400 million residents rely on the Ganges for water, food, bathing, and worship. The Ganges River is one of the most important and sacred rivers in the world and water has a major impact on the human and animal inhabitants living along the river.
Ann Bankroft and team spent half a day at Tarumitra

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TISS scholar Siji Varghese SJ in conversation with Ann Bankroft among the 19 year old trees initially planted by students

Working in tandem with TERI, Delhi, Tarumitra students welcomed the expedition to the forested ambience of Tarumitra. Namita Sharma and Garima Kaushik from TERI, Delhi camped in Patna to welcome the team.

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TERI team member, Garima Kaushik helped the students to interact with the Explorers!

Ann Bankroft spent considerable amount of time taking a walk around the organic farm and talked to many students on their work to protect the planet. Interacting with students who were seated under the Kadamb tree, she answered their queries adding a small fire in their hearts for adventures.
Each of the team mates from the six continents spoke in turn and conveyed their global concern for drinking water. The 18 year old Krishna Patil of course was a crowd puller. Having climbed the Mount Everest before she was 18, Krishna had very interesting anecdotes to share.

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The ICM Educators take a ride River Ganges on a country boat as part of their Eco-retreat at Tarumitra

Siji Noorokaryil SJ, research student from TISS, Mumbai said that he was awed by the presence of the eight extraordinary courageous women from all the continents, sharing breathtaking moments with students in Patna.
Drinking water crisis in Bihar: the ubiquitous RO Machines
It was a memorable day for the Water-activists of Tarumitra!
Tarumitra students have been on several campaigns related to Water. There has been a concerted effort from the part of RO Machines (Reverse Osmosis) to belittle the available safe drinking water in the Gangetic plains. They frighten people in such a way, people resort to the RO Machines for filtering the already safe drinking water.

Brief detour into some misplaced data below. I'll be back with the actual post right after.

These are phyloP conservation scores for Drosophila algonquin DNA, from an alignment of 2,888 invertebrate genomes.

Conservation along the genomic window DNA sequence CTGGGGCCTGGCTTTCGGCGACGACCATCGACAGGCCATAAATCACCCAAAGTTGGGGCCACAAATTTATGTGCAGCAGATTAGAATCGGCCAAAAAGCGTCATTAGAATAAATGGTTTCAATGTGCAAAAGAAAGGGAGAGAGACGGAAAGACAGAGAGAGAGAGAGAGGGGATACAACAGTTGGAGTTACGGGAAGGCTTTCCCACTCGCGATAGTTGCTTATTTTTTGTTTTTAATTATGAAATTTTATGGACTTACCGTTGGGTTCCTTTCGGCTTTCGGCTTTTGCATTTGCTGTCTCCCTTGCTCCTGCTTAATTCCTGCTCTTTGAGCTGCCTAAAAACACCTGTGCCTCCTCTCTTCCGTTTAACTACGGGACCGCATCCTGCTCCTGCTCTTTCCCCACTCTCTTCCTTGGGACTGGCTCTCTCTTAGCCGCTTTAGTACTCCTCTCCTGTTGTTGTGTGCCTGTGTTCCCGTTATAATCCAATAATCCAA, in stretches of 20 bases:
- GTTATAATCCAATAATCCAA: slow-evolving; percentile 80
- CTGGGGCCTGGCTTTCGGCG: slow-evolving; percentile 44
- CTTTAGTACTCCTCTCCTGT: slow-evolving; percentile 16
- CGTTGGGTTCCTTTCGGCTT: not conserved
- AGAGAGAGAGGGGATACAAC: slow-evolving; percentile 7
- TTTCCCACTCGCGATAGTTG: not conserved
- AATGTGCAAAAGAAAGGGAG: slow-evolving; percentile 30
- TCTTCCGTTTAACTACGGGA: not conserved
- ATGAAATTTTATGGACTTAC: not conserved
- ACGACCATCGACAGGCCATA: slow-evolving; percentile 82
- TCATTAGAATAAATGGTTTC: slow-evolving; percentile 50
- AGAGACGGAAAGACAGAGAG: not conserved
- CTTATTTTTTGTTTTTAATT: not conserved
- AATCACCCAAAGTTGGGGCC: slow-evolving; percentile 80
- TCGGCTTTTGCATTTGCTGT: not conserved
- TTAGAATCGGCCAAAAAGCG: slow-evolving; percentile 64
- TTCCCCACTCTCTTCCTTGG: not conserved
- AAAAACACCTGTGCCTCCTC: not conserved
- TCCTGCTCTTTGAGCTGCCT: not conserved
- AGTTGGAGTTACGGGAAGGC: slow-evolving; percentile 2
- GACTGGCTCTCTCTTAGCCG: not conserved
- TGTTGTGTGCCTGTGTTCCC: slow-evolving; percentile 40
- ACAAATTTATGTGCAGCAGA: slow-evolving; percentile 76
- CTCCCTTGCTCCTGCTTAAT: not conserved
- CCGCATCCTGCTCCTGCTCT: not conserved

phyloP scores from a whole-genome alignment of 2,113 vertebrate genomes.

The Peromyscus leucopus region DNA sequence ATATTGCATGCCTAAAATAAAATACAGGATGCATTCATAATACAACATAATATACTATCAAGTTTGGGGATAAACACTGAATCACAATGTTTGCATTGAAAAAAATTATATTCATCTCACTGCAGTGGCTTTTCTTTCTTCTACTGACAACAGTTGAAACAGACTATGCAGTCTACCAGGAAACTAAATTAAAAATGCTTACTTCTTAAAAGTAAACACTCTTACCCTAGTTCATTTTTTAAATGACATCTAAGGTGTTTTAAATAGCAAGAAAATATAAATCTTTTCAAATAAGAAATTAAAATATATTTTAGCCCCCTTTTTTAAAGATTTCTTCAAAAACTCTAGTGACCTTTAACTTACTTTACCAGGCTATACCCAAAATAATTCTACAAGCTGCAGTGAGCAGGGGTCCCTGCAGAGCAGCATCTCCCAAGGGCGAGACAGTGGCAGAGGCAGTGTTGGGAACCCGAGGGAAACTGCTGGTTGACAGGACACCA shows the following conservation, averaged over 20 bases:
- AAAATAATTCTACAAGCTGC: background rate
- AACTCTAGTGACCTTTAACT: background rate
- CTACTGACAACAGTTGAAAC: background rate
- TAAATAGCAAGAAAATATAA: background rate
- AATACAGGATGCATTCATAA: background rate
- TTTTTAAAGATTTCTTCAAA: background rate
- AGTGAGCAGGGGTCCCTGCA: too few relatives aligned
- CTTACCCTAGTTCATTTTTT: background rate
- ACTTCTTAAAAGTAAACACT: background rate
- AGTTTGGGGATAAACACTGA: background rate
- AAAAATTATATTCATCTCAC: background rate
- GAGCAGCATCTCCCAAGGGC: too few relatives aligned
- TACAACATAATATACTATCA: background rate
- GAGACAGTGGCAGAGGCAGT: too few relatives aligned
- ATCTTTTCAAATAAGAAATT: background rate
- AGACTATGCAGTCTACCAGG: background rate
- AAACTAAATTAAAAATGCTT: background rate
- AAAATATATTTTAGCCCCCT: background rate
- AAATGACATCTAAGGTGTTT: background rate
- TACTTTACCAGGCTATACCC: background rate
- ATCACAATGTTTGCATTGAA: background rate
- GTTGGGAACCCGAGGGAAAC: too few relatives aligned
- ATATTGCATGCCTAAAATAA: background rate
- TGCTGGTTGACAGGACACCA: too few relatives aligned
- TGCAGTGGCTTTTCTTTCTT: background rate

Tarumitra students organized a through testing of drinking water from 27 water sources in Patna in the heartland of India and found that none of the sources were contaminated. The RO machine companies probably got some rare stories of contaminated water planted in the media to a level an ordinary citizen was convinced that his/her water taps were contaminated. This resulted in the largescale marketing of RO machines all over the country.

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Shweta Marandi and Sanskriti Singh led the campaign on water purifiers

Sanskriti Singh from Christ University Bangalore who led the campaign said, “While the bottled water is bereft of all naturally available minerals, the tap water which we tested had all the necessary minerals for the human body.” Devopriya Dutta who carries forward the message on the deadly water available in bottles, is confident that thousands of people got a chance to open their eyes and examine for themselves if they really needed to buy the expensive filtration machines.

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Tarumitra campaign for drinking water: Carmel students organize a meditation session in the water

Dr. Ashok Ghosh who is called the “Water man of Patna” opined that the growing water crisis in Patna is created by the RO machines. He told the students, “I have no water purifiers in my home in Patna. I drink water straight from the tap and I am perfectly healthy!”  Dr. Ghosh insists that no water purifier should be put up without testing the water sources at least once in a good lab.

Ann and team with St Xaviers

Students from St. Xavier’s school danced a farewell song to Ann Bankroft and team of explorers..

Ecology in Theological Studies

Thirty seven students of the graduate program of studies (B.Th) of Vidyajyoti Institute of Religious studies, Delhi attended a week long exercise on eco-theology 18-22 Feb 2013.

Theology in India means an investigation into one’s faith, mimansa broadly, to seek answers to many contemporary questions of our times. Robert Athikal S.J, from Tarumitra animated the workshop.

The broad context of the workshop has been the basic idea that Asians generally are religious in their upbringing and life. Tarumitra’s attempt has been to connect effectively the conservation of the planet to one’s Faith.

Both World Wide Fund (WWF) and United Nations have been attempting to high light the connections between Faith and Conservation in the past. Many have commented positively on their attempt.

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Vidyajyoti College is situated in the proximity of the University of Delhi

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Vanishing Rice varieties celebrated at Makar Sankranti

Patna. 14 Jan:  Over a hundred students, their parents and  teachers assembled at Tarumitra Bio-reserve in Digha to celebrate the vanishing rice-varieties on the rice festival of Makar Sankranti.

MS Karishma compering

Educationist, Fr. Tom Karthanam lit the traditional lamp to initiate the celebrations along with the Director of May Flower, Dr. Jairam Sharma and Ms Karishma Das   from Don Bosco Academy. Speaking on the occasion Karishma of class 9 said that most of the traditional rice churas  “flattened rice” has disappeared from the market entirely. “Hardly can we collect more than three to four varieties of flattened rice” said she.